With a strong sense of justice and friendship, Aisha has inspired her friends and those she has helped in differing ways, particularly in her confidence in doing the right thing, however, Aisha has also had to go through her own tribulations and has needed to rely on both her close friends, relatives and her mother.

The artifact she has chosen, as a symbol of her resistance gives but a glimpse into how she is aware that to change the world, one must heal one’s self first and that can only happen by honestly embracing one’s emotions.

This artifact which is a quote from American rapper XXXTentacion, made into a graphic, came after traumatic experience of losing her father and her friends introduced her to this song. She revealed that during that time, she felt lost and listening to the song, made everything feel better.

She confided in the Girls’ Narrative Project that after her father committed suicide, she felt lost, and found herself questioning why he did it and whether it was because of her or something she did.

Questions, she never received any answers to.

This is why the artifact she selected resonated so deeply with her, because it encourages others to embrace their feelings and be honest with themselves in healthier ways.

“It advises you to not hide your feelings, don’t pretend to be okay when you’re not OK. Don’t pretend to be happy when you’re sad. It’s only… it only leads to misery”, she said.

“Because most people, they hide how they feel to make other people feel happy, to try to process a bit to be happy and it’s not always the healthier choice,” she further explained.

When prompted, Aisha spoke candidly on trying to mask her sadness, and how she eventually decided on a healthier route when dealing with her emotions.

“Because when I was younger, and as I am now, most times when I’m sad, I always try and laugh and make everything seem like it’s okay when it’s actually not ,and then you’d end up having a breakdown because you’re trying so hard to not feel, but this time you’re making yourself more sad,” she said.

For this quietly confident teen, girlhood begins around the age 13 and will end at age 22, because, as she explained, at that age, you became more autonomous from your parents, can legally drink alcohol and your parents could ask you to leave home if they so chose to expel you.

Aisha admits that she still thinks of herself as a ‘girl’, since she relies heavily on her mother for almost everything right now, however, it is her dream to go to college and become either a social worker or masseuse before eventually opening up her own business.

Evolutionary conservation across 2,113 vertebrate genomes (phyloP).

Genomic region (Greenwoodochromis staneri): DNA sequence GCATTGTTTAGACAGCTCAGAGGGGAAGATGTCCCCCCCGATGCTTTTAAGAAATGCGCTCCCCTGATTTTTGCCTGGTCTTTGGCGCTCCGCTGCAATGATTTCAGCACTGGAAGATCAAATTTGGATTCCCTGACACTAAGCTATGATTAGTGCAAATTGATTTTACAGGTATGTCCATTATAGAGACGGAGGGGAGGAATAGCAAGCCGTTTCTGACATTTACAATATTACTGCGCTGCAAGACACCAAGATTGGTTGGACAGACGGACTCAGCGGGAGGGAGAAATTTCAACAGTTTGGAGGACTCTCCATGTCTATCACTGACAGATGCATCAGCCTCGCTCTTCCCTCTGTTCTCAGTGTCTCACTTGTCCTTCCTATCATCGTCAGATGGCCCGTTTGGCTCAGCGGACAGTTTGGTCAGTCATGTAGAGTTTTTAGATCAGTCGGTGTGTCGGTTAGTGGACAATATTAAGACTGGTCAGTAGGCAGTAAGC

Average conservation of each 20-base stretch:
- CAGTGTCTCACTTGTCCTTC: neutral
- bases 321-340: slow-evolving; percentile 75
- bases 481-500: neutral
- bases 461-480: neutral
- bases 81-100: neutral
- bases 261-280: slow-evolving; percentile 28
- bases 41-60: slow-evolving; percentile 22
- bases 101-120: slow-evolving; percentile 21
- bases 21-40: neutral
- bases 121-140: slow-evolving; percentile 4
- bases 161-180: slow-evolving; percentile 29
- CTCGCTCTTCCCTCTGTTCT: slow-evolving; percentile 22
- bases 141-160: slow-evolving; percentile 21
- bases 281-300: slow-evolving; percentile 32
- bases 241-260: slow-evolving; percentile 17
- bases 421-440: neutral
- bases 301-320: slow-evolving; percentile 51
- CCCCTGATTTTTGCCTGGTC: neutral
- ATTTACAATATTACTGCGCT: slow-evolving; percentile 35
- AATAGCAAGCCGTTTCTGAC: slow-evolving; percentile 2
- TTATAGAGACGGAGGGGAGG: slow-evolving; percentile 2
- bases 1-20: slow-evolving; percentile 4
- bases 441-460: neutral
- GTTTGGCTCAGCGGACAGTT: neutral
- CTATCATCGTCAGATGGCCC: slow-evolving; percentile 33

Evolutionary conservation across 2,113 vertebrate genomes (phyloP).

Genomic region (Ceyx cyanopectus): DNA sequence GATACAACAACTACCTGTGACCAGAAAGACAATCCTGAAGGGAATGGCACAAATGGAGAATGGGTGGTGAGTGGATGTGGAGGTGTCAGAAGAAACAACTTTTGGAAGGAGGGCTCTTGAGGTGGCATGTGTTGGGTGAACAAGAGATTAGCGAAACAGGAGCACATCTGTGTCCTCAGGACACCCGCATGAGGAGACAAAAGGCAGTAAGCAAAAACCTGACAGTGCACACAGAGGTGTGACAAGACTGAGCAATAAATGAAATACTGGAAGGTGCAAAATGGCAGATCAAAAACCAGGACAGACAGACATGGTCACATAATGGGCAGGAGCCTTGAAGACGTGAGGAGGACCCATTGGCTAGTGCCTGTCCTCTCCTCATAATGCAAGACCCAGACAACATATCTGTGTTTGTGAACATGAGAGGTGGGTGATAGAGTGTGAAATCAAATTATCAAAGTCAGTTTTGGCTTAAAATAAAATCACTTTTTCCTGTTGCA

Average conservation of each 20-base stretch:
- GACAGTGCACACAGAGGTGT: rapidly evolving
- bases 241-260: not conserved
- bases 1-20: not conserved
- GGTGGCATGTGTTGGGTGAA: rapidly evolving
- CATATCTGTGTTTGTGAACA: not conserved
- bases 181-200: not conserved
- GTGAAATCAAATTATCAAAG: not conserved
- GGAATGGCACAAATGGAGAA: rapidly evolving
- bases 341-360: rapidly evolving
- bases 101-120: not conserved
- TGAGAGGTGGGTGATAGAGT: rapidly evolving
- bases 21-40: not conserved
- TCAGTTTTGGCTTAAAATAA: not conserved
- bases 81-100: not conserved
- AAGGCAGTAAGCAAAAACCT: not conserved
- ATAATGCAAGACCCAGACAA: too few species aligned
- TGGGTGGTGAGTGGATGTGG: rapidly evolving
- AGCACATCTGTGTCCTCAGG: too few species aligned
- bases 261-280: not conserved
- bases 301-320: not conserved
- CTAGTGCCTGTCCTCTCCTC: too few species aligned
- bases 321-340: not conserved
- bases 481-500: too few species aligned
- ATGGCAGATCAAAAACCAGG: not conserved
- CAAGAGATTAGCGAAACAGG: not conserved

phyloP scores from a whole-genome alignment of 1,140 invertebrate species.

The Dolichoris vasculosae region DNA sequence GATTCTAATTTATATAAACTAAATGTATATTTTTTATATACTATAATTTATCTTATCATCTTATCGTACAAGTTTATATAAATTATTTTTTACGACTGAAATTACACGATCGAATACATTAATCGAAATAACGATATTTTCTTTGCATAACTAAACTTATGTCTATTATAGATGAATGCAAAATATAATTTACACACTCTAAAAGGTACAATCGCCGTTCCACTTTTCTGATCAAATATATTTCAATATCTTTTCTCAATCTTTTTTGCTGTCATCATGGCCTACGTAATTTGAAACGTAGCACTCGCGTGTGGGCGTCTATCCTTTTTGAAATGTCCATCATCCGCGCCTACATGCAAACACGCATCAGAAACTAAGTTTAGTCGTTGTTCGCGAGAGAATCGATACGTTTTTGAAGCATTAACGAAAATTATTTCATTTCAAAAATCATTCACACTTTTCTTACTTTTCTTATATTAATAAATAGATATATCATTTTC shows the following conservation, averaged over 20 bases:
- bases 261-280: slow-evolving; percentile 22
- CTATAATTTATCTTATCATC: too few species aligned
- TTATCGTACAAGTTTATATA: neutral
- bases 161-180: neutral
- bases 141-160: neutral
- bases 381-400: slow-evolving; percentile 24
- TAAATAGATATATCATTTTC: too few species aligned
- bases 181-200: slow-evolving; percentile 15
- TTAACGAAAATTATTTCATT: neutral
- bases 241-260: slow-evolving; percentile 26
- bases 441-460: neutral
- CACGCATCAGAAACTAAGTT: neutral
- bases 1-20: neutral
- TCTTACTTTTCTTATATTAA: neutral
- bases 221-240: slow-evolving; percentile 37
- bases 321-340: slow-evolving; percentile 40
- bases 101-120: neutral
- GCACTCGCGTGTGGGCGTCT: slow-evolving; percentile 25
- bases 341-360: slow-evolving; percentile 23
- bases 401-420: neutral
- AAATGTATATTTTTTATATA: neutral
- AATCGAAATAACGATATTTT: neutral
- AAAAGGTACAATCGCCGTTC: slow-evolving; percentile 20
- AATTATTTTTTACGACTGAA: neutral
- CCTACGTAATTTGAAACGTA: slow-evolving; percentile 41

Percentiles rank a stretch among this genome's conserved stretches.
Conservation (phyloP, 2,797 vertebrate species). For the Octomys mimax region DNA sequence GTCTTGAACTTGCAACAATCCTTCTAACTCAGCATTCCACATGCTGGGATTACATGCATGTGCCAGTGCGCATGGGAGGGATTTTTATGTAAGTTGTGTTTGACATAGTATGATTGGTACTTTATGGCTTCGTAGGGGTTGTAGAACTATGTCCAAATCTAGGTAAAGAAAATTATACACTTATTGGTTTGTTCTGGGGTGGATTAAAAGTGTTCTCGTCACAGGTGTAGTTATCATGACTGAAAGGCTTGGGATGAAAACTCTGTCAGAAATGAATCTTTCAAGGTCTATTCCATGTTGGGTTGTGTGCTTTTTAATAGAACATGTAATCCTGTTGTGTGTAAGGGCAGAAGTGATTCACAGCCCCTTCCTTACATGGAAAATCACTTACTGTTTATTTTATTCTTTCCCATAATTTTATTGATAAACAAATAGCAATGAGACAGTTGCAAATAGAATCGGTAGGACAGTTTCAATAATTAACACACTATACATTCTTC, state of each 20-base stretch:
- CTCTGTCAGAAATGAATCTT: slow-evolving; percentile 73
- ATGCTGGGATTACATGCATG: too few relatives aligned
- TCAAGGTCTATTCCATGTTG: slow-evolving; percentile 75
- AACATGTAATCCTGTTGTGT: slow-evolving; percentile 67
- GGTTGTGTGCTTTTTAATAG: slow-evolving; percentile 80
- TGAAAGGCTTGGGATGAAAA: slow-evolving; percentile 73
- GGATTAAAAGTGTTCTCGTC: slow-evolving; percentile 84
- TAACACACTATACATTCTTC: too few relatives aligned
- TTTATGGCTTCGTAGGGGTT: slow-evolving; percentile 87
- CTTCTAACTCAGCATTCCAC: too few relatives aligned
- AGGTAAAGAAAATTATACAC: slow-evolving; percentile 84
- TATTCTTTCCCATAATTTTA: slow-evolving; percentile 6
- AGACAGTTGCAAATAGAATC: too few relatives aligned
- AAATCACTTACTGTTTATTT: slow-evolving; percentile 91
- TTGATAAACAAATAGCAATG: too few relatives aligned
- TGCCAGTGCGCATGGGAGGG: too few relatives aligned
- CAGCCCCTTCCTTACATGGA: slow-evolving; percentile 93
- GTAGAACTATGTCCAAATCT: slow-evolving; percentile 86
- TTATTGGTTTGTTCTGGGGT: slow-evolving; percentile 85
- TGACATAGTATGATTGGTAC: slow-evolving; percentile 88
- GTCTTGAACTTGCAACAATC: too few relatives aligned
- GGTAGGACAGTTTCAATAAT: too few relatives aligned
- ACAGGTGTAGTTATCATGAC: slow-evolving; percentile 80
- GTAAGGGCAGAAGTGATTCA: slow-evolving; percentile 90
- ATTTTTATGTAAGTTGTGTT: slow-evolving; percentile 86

“I want my life to be easier,” she said. “[In] every way possible; that I wouldn’t have to worry about anything. It’s going to be okay because that’s there, so I could get it when I need it. I wish I could contribute more,[financially and home life] like save more so that everything would always be OK”.

To that end, she said that while she did not feel as if she had much freedom right now, she took hope from her deep knowing that she can accomplish anything that she wanted to do, especially when she put her mind to it.

When asked what freedom looked like to her, she responded with one word, “ colourful”, saying that for her colourful meant more freedom, more happiness. To this end, she is working on creating in her own way a world that will be  “safer, more free… and a world where everyone is equal.”

Artist Description

This image of Aisha was created by Elizabeth Barrera, who explains their thoughts behind the illustration: The inspiration behind Aisha’s drawing is an event that happened in math class when she was just a teenager, after a male student said she couldn’t be good at math because she was a girl. She felt that she could not be herself and always tried to put on a happy face when in reality she was sad.  The colours used in the drawing are colours used in traditional outfits in St Lucia, the style of her hair is inspired by a photograph of her.

Because You Are A Girl

Keziah Taylor

Because you are a girl they say you would never be good at maths,

They sit and stare just to compare you to the boy across the class.

They ridicule you for your attention span but praise him for his fast answers.

They make you feel as if nothing you have ever done matters.


Anger overwhelms me and sometimes I feel ashamed that even in this very century we are not viewed as the same!

Because you are a girl they assume the clothes you wear are meant to have a tear,

Because you are a girl you must keep quiet and hide in fear,


I am disgusted and fully disagree with what this world thinks a girl should be.

I will take a stand and boldly decree that girls can do anything that boys can do, but they would never say that!

They try to pull us down and break our crowns, they treat us like a doormat!


Because you are a girl, you have the power within you to prove them wrong,

Because you are a girl, you are intelligent, resilient and strong,

Because you are a girl, freedom is your key to break the chains and bounds of inequality.